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if I have a quaternion which describes an arbitrary rotation, how can I get for example only the half rotation or something like 30% of this rotation?

Thanks in advance!

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How would you do it for a regular complex number? I'm not sure what you want exactly, but I'm pretty sure you could do the exact same thing for quaternions. –  tomasz Jun 25 '12 at 14:55
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3 Answers 3

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I believe what you're looking for are exponent and logarithm formulas for quaternions, which can be found on the Wikipedia page on quaternions. The Wikipedia page even gives a formula for raising a quaternion to an arbitrary power, which is exactly what you want. If your original rotation is given by $q$, and you want to take 30% of this rotation, you simply take $q^{0.3}$.

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Thank you all for answering! @user32086: Yes I was looking for that! If a combination of rotation with quaternions is done by multypling them, it is the logical step that the exponet is doing the factor. It is a pity that I do not get it on my own! –  chris LB Jun 26 '12 at 5:26
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I can't be sure what formula for a general rotation you have, but it should depend upon an angle through which you are rotating. Doesn't your formula look something like $R(\Theta, u)$ where $\Theta$ is the angle of rotation, and $u$ is a unit vector which tells you the axis of rotation?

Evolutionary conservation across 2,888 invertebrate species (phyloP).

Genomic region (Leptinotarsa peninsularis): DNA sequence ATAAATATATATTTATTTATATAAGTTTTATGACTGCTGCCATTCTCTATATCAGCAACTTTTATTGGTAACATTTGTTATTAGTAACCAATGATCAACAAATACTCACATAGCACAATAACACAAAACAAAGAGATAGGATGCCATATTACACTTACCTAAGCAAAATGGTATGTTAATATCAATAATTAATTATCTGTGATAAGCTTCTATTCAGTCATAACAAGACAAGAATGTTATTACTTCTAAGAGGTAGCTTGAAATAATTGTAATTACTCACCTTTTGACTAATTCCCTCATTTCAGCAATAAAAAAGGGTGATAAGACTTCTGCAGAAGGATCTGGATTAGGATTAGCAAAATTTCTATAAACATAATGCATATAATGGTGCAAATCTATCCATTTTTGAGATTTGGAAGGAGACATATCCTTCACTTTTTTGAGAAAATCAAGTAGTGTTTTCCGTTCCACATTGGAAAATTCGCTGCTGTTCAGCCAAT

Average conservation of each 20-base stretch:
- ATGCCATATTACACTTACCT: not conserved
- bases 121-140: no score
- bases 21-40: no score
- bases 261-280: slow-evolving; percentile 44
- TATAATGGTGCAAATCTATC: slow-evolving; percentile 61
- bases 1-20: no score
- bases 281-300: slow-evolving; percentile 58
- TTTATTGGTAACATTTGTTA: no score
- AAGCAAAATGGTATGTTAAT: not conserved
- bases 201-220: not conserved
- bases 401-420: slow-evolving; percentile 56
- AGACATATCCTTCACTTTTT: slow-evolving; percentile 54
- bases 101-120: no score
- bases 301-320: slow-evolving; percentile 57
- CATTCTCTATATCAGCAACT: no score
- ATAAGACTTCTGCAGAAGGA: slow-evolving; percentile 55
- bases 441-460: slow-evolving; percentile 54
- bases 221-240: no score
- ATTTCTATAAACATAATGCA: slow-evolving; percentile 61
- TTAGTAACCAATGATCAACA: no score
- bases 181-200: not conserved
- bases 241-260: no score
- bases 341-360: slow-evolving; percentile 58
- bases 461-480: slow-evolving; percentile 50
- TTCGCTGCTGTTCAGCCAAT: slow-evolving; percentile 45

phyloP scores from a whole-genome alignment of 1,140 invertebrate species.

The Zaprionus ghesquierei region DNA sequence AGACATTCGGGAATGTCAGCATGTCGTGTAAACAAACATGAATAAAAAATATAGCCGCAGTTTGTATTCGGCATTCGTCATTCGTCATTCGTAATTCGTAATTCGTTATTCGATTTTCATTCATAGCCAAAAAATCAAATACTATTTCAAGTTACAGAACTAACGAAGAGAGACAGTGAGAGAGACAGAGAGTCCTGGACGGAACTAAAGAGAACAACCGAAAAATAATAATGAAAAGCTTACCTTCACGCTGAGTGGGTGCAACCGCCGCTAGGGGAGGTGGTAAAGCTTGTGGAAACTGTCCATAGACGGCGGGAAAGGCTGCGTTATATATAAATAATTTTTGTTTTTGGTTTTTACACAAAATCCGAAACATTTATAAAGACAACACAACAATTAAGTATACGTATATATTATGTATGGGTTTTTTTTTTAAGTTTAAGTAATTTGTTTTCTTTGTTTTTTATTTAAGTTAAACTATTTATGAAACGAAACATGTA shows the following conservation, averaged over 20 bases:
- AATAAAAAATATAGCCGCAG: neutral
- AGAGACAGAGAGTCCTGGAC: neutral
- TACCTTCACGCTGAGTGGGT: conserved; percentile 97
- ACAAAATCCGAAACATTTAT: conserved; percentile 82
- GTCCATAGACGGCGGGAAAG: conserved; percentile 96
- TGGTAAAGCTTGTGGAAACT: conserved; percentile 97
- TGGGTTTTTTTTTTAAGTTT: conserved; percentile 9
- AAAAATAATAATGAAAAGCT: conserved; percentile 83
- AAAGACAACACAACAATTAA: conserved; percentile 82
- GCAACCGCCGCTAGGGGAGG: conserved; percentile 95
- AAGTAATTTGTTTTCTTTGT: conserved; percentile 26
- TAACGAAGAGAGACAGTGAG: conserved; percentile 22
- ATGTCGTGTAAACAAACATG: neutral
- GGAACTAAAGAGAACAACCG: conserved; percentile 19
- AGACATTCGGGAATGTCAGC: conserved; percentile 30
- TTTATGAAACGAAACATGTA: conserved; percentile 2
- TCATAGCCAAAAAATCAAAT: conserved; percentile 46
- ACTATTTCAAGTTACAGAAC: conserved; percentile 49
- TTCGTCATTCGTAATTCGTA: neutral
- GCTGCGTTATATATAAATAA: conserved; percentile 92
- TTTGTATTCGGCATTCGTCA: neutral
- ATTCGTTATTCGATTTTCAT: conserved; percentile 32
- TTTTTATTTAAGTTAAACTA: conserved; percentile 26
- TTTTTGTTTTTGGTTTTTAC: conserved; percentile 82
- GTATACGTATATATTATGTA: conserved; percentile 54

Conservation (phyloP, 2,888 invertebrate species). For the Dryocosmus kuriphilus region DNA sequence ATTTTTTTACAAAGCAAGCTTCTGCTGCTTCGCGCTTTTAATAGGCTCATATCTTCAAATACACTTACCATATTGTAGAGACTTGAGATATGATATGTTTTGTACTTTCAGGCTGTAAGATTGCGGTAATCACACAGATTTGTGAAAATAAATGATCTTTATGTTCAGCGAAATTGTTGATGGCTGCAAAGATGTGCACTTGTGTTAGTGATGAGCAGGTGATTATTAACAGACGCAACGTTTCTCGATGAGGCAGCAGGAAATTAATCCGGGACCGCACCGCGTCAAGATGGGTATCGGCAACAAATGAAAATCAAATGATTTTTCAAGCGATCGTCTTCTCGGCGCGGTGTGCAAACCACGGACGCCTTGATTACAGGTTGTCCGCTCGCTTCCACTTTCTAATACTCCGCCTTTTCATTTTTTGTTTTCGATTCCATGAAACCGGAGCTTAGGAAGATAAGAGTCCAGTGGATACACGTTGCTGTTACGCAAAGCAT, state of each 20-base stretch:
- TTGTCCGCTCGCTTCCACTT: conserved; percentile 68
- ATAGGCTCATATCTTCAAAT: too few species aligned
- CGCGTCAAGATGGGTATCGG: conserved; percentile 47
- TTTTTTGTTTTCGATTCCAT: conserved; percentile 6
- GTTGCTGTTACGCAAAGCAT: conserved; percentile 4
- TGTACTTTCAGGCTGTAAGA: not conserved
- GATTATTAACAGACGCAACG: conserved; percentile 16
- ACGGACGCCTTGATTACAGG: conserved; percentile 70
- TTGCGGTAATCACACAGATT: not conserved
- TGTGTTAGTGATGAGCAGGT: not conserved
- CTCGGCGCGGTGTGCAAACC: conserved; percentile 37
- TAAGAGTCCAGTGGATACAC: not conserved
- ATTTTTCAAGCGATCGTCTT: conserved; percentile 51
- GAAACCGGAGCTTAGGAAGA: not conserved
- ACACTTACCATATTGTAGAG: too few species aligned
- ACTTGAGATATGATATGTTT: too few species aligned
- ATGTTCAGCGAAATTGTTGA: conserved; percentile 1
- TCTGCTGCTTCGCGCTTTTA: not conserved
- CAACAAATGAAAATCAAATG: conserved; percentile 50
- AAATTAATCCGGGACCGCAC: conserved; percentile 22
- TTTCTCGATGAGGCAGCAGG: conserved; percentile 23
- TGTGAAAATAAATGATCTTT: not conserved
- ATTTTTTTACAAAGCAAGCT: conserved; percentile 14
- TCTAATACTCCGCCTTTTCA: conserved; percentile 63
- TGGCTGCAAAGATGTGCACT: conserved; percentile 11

If so, you just replace $\Theta$ with $p\Theta$ where $p$ is just some decimal form of a percentage.

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See here: Wikipedia on quaternions and rotations.

To the benefit of all: One can encode a rotation $T\in SO(3)$ as a quaternion $q+ q_1 i+ q_2 j + q_3 k$ of norm $1$. Here $q=\cos{\theta\over2}$ and $(q_1,q_2,q_3)=\sin{\theta\over2}{\bf a}$, where ${\bf a}$ denotes the unit vector on the axis of $T$ and $\theta$ the rotation angle of $T$. The essential point is that to the composition of two rotations $T_1$, $T_2\in SO(3)$ corresponds the product of the two associated norm-$1$ quaternions.

As to your question: From the given quaternion $(q,{\bf q})$ you can read off the rotation angle $\theta$ (there are some sign conventions to observe) and the axis ${\bf a}$. For $\sqrt{T}$ (or another fraction of $T$) the axis is the same, but you will need a pocket calculator to compute $\cos\theta'$ and $\sin\theta'$, where $\theta'$ denotes the desired fraction of $\theta$.

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